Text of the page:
Solid "Green" Polyurethanes Based on Rapeseed Oil Polyol and Modified with Glycerol and Microcellulose
Solid biobased polyurethanes (PUs) were prepared from a rapeseed oil-based polyol (ROPO) synthesized by epoxidation reaction followed by oxirane ring-opening with diethylene glycol. The reference material was modified by replacement of the ROPO with glycerol in different proportions and also by addition of commercial microcellulose (MC). The curing process of the reactive mixtures was monitored by rheological measurements and the analysis showed that both MC and glycerol increase the time of crossover between storage and loss modulus (liquid to solid transition in the response at 1 Hz). The completely cured polyurethanes were characterized by physical, morphological and mechanical analysis. The results proved that the addition of glycerol and MC increases the modulus and ultimate stress. Despite the higher modulus of the composites, the ultimate deformation also increases with the incorporation of 3 and 5 wt% of MC, which was associated with the good interaction between the cellulose and its polymer matrix.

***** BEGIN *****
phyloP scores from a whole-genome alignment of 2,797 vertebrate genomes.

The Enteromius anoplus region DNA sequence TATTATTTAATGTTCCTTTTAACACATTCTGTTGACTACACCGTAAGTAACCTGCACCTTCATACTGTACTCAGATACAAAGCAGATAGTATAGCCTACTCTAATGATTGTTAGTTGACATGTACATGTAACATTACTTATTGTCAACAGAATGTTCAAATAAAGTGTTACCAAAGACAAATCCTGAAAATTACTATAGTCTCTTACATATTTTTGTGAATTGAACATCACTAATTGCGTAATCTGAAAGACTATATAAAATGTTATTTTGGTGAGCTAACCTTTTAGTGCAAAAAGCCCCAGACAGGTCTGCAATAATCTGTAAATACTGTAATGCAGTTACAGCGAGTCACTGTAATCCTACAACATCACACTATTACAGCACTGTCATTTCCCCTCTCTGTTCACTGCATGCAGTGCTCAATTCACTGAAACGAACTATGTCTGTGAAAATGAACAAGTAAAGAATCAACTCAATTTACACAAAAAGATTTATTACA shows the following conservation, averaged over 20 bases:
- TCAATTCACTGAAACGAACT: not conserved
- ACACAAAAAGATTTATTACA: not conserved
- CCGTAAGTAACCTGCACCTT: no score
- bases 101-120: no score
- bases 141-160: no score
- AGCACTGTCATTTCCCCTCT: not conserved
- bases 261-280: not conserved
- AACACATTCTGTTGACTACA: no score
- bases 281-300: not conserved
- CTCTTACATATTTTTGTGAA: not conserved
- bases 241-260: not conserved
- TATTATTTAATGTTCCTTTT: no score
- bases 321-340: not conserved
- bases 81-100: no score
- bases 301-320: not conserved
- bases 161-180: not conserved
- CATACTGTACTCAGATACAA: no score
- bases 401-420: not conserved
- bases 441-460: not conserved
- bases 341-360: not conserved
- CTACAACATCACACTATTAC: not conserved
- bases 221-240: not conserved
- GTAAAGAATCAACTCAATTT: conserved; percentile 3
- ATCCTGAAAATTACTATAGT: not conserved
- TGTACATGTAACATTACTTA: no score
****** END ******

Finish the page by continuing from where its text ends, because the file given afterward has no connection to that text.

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Document Type: Research Article
Publication date: 2016-08-01
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- The Journal of Renewable Materials (JRM) publishes high quality peer reviewed original research on macromolecules and additives obtained from renewable/biobased resources. Utilizing a multidisciplinary approach, JRM introduces cutting-edge research on biobased monomers, polymers, additives (both organic and inorganic), their blends and composites. It showcases both fundamental aspects and new applications for renewable materials. The fundamental theories and topics pertain to chemistry of biobased monomers, macromoners and polymers, their structure-property relationship, processing using sustainable methods, characterization (spectroscopic, morphological, thermal, mechanical, and rheological), bio and environmental degradation, and life cycle analysis. Demonstration of use of renewable materials and composites in applications including adhesives, bio and environmentally degradable structures, biomedicine, construction, electrical & electronics, mechanical, mendable and self-healing systems, optics, packaging, recycling, shape-memory, and stimulus responsive systems will be presented.
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